November 24, 2005: The BNP expels one of its MPs, Abu Hena, from the party for blaming a section of his own government and party for patronising militants. What’s more, he charged that two ministers "are doing everything for the militants". Hena further alleged that the Jamaat was directly involved in the emergence of the outlawed Jamaatul-Mujahedeen Bangladesh. His expulsion notwithstanding, BNP’s standing committee member and former minister Oli Ahmed and BNP whip Ashraf Hossain also spoke out, implicating the Jamaat-e-Islami in the rise of militancy in the country.
March 6, 2013: “Over the past week, individuals taking part in strikes called by Islamic parties have vandalised more than 40 Hindu temples across Bangladesh. Scores of shops and houses belonging to the Hindu community have also been burned down, leaving hundreds of people homeless… Survivors told Amnesty International that the attackers were taking part in rallies organised by the opposition Islamist party Jamaat-e-Islami (JIB) and its student group Chhatra Shibir. JIB has publicly denied any involvement in violence against the Hindu community”. (A press release by Amnesty International)
April 20, 2013: “Despite High Court directives to the government to protect religious minorities and their places of worships, criminals continue their attacks on minorities across the country. In the latest such crimes, a group of criminals torched a 200-year-old Hindu temple in Rajoir upazila of Madaripur (on April 19)… at least 94 attacks were carried out in March (2013) on minorities, mainly on the Hindus. In total, 187 houses, 162 businesses and 89 temples were attacked and looted and 133 idols were vandalised, according to the statement of a writ petition jointly filed by six rights organizations”. (Daily Star, Dhaka). As always, the JIB will no doubt deny any role in the recurrent targeting of Hindus.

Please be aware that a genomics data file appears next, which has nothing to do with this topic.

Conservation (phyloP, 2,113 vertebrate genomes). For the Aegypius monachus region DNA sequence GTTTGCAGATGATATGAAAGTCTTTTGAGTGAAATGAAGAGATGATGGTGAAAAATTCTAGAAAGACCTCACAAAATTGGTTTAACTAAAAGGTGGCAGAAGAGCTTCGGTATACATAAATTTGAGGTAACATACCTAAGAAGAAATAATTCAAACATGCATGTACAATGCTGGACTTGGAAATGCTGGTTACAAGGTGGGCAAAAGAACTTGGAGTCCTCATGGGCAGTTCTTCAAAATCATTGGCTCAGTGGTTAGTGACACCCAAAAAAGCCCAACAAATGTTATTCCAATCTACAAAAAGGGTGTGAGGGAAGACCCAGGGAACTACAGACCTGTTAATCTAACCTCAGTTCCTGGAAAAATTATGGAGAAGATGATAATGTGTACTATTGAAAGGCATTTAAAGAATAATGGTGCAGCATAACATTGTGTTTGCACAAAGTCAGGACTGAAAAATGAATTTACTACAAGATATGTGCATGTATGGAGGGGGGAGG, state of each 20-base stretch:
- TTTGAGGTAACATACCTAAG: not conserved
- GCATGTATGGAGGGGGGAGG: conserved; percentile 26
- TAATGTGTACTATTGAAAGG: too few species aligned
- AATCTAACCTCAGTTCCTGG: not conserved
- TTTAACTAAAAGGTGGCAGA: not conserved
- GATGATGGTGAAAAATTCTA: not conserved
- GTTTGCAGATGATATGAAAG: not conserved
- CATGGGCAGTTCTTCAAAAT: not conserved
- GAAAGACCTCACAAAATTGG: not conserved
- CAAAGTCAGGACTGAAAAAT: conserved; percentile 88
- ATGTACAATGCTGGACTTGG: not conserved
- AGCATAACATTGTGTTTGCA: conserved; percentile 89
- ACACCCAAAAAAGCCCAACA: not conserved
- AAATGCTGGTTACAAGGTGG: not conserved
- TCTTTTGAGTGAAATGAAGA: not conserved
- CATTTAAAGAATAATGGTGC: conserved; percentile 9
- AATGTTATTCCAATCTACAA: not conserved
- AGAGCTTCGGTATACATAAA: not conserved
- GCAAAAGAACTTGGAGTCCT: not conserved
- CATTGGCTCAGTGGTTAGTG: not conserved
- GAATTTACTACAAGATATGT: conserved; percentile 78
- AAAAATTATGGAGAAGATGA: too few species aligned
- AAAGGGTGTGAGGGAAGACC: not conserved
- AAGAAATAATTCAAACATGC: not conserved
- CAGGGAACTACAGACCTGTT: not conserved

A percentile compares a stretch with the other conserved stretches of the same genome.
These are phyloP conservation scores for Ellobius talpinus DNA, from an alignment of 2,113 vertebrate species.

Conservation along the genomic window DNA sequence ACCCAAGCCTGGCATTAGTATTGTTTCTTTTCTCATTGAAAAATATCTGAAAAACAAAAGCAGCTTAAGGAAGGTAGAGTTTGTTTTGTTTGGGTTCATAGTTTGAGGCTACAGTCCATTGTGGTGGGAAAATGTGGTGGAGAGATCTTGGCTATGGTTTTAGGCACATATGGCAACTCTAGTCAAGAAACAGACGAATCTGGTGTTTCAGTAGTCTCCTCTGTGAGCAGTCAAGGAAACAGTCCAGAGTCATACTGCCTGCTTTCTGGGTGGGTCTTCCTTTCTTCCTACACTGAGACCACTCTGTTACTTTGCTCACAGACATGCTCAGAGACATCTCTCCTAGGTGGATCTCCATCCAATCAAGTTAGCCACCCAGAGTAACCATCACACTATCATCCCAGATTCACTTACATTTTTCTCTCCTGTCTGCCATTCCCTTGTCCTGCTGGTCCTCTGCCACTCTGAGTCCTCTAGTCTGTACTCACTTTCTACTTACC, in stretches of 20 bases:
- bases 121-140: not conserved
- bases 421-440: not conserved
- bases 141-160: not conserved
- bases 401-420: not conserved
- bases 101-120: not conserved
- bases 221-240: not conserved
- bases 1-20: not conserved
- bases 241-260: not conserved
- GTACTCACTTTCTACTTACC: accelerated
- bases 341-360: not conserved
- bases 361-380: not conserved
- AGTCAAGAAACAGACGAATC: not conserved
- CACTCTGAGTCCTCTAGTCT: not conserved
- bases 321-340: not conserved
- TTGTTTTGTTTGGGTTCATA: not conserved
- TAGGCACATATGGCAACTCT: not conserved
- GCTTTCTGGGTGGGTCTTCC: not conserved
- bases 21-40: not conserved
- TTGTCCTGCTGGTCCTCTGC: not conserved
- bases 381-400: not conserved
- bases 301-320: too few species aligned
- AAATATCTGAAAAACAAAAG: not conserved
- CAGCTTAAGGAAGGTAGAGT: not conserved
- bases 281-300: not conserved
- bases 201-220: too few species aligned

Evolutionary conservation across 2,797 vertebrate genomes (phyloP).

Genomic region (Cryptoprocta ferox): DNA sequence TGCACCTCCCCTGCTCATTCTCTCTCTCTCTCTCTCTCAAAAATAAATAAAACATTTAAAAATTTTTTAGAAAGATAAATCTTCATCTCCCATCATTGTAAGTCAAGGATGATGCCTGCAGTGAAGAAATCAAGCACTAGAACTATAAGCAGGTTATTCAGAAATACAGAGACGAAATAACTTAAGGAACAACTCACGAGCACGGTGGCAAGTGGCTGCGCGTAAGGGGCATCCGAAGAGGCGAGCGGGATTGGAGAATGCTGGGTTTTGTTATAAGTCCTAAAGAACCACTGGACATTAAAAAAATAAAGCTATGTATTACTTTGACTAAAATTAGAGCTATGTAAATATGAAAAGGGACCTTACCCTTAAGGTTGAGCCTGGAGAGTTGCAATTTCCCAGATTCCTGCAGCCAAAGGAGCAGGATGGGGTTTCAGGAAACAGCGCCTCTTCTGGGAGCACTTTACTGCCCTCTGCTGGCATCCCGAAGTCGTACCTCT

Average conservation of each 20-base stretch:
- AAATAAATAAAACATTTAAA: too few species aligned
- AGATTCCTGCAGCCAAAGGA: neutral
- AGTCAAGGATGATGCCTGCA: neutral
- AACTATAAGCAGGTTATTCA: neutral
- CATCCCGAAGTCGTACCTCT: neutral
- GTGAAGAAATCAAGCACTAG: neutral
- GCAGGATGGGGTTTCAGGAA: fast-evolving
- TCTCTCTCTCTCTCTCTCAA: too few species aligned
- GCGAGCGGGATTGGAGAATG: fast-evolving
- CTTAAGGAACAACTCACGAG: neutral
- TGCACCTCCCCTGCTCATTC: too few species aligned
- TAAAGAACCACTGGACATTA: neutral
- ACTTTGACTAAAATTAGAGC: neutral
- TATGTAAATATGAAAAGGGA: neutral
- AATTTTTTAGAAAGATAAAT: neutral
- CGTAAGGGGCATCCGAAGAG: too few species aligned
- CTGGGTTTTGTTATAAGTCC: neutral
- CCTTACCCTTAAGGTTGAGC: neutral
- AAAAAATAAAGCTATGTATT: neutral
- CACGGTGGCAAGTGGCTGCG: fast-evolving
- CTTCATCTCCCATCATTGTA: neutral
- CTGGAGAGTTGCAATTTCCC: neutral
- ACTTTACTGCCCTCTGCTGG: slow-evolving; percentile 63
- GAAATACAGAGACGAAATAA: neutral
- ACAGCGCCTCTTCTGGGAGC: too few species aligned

As for “atheist conspiracy”, an entire galaxy of maulanas affiliated to the Imam Ulema Somonnoy Oikyo Parishad, Ahle Sunnat Wal Jamaat (Bangladesh) and other religious bodies in Bangladesh have publicly alleged that the Jamaat-Shibir is linked with terrorist Islamist organizations. “People who believe in Wahabism and Moududism (Maulana Abul Ala Maududi was the founder of the Jamaat-e-Islami) are enemies of Islam as they misinterpret Quran and Sunnah”, thundered Ahle Sunnat (Bangladesh) secretary general Syed Muhammad Masiuddoula at a Sunni Ulema-Mashayekh Conference on March 17. (Daily Star).
On one side are the Jamaat which has never polled more than four per cent of total votes and extremist Islamist outfits dreaming of an Islamic state and shariah law. On the other side is the overwhelming majority of Bangladeshi Muslims love “their Islam” but would like it to stay far away from politics. It’s as simple as that. That’s what Shahbagh is all about.
Whose side are you on? The question is addressed in particular to Indian Muslim supporters of the violence-promoting Jamat-Shibir outfits in Bangladesh as much as to the Left Front and the Trinamool Congress in West Bengal, both of whom seem to have granted to local Muslims the right to hold the state to ransom as often as they please.
(Javed Anand is co-editor, Communalism Combat, and General Secretary, Muslims for Secular Democracy).
Peace Is Doable